The Northville High boys cross country program in Michigan was left devastated Saturday after an extraordinarily rare decision by local officials.
After placing third and qualifying for the Michigan High School Athletic Association championships, the Mustangs learned their team had been disqualified from the event after a committee of officials met and determined multiple runners were wearing different colored undershirts.
National Federation of State High School Association rules, which Michigan's athletic association follows, dictate that only one uniform color can be worn underneath the assigned jerseys of a program -- Northville wears a black uniform with a secondary color of orange.
At the time of the regional meet on Saturday, three runners were wearing undershirts of black, orange, gray, and dark blue.
"For the wearing of an illegal uniform, when a violation is observed and noted by a meet official, the competitor shall be required to make the uniform legal before becoming eligible for further competition, and shall be issued a warning that a subsequent violation shall result in a disqualification from the event. The referee shall be notified of the violation by the observing meet official, and the referee shall then notify or cause to be notified the head coach of the offending school of the competitor's violation and warning."
This rule as it's written, however, should only impact specific runners violating the terms of the process.
According to Michigan High School Athletic Association spokesperson John Johnson, the rule has rarely been implemented at the extent of a disqualification, and "I've been here 30 years and I was a cross country parent, and this is the first time in my memory I've seen it happen at a regional."
According to Northville High junior Nicholas Couyoumjian, who finished fifth overall, no such warning of the undershirts was given by referees.
"Two officials came up to each team to check in and they explained the rules of the race," he said. "We had seven guys together and they told us, specifically, that if we had pants underneath our shorts and below our knees they had to be solid color. But they completely left out the rules about the undershirt."
Without a warning given prior to the race then, officials were notified of the violation after the race. The fourth-place team at regionals, Salem, was then granted the third-place finish and a trip to the state championships.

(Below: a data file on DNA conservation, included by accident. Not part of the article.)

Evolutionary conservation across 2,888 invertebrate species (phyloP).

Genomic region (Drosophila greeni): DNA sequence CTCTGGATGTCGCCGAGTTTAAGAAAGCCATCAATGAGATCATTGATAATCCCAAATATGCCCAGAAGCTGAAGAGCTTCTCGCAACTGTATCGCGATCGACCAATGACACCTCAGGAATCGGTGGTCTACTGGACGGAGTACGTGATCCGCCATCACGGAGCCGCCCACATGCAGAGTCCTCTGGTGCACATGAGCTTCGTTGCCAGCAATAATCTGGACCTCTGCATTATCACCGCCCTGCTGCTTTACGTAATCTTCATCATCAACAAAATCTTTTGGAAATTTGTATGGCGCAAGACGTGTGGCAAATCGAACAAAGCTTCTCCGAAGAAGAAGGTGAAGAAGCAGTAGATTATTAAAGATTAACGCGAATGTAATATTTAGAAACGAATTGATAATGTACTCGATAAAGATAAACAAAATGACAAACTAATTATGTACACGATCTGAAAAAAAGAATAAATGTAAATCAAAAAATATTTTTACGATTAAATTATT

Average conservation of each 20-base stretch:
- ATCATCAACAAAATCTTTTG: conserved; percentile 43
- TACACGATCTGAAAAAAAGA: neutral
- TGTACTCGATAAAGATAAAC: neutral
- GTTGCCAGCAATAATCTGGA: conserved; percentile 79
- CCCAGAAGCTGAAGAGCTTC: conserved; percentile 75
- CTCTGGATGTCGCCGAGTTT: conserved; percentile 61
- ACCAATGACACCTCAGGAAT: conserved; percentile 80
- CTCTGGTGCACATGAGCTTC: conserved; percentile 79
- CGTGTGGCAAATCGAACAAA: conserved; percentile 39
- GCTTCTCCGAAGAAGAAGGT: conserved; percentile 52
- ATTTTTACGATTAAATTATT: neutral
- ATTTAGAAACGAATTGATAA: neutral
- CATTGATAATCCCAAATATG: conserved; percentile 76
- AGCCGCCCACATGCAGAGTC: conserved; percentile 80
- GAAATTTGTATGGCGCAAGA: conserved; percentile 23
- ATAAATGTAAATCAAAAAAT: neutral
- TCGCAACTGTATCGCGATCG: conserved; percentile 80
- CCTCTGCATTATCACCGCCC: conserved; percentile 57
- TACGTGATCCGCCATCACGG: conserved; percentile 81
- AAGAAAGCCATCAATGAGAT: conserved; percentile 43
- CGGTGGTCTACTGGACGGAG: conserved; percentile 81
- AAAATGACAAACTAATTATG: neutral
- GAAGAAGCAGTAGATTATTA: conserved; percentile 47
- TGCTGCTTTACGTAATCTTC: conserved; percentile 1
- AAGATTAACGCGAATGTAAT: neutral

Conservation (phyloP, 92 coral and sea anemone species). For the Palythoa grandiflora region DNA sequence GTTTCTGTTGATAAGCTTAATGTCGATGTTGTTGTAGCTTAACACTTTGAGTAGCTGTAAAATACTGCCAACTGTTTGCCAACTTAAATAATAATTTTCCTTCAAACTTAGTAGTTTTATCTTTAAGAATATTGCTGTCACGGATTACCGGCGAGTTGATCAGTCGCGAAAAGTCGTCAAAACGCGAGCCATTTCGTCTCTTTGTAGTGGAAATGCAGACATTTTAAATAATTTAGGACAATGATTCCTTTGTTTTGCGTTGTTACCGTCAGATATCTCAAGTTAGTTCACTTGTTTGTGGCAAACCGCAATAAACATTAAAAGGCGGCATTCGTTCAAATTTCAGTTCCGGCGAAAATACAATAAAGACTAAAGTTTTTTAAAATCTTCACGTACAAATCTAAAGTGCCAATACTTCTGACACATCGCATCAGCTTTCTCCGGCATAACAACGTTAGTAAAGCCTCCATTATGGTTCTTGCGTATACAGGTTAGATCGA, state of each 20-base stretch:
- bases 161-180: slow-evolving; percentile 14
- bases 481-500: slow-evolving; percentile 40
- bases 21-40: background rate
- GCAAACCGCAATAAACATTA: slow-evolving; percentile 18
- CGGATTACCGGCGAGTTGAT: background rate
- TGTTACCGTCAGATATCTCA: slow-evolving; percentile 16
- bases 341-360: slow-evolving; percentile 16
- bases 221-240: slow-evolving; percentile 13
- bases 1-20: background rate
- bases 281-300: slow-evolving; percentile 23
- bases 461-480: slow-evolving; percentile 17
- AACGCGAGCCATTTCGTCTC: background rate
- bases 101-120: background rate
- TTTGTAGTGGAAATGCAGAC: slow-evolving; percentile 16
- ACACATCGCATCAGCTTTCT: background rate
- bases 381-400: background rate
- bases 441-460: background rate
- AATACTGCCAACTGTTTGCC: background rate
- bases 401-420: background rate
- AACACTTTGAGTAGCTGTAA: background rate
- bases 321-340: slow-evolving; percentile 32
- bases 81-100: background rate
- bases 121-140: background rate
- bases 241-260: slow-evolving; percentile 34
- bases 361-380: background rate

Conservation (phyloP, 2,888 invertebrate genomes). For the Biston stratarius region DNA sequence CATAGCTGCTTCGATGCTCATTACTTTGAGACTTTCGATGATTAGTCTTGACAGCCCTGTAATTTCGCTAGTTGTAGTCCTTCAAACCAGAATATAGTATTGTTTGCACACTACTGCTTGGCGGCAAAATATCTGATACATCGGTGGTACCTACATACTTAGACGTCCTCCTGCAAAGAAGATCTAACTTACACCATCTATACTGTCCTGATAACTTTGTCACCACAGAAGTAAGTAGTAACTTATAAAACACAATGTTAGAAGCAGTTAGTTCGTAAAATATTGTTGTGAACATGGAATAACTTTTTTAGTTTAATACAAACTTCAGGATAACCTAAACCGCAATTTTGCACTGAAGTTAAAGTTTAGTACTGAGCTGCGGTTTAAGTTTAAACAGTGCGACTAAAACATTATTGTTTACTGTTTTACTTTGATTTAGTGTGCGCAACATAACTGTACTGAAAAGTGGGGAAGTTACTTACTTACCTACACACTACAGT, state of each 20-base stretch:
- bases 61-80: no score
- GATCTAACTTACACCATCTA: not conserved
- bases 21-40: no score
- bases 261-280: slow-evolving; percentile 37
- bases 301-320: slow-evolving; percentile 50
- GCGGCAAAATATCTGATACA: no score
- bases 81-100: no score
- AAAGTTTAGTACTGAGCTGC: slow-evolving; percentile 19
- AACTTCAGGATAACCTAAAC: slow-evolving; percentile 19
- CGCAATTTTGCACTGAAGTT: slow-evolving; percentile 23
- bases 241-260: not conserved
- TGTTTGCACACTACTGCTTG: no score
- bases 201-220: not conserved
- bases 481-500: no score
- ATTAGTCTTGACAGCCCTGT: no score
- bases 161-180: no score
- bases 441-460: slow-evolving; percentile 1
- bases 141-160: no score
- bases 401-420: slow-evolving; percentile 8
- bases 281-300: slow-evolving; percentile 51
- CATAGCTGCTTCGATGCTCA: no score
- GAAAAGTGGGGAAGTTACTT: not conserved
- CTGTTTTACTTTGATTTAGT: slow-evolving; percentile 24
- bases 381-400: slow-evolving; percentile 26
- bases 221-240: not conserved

Every runner on Northville's team was disqualified -- which meant that Couyoumjian also would be without a state bid, even though the top 15 runners in the race qualified.
Johnson, who is also the Director of Broadcast Properties for the MHSAA, said Monday that a picture was sent to his office after the meet.
"In the photograph that was sent to us, there were runners who were choosing to wear a dark color -- it looked like black -- which was consistent with the school colors. Another runner wore orange. That's definitely not dark, and so a disqualification was warranted.
"It's a rule that's longstanding and it we spend a good amount of time at cross country rules meetings talking about. The penalty for not adhering to this rule is disqualification."
Johnson said an appeal was made on-site, but added that those rulings don't extend beyond an event.
"They convened a jury at the event and the thing was handled in textbook fashion at the site," Johnson said. "Once you leave the site, however, the issue is over."
As of Monday, though, Couyoumjian said his Northville team was still appealing the ruling and trying to get their bid back to state.
Key to the arguments for the Northville boys were:
- 1. The officials failed to issue a proper warning prior to the disqualification of our team (as supplied by the MHSAA regulation II, sec. 8).
- 2. The MHSAA disqualified our whole team as a result of breaking the undergarment rules. This consequence is not supported by their rule book as MHSAA rules support the notion that warnings and disqualifications should be issue on an individual basis.
Two other points the Northville boys will make, Couyoumjian said, will be that another team, John Glenn, was also wearing different color undershirts and were not disqualified. The program also believed the meet to be poorly managed.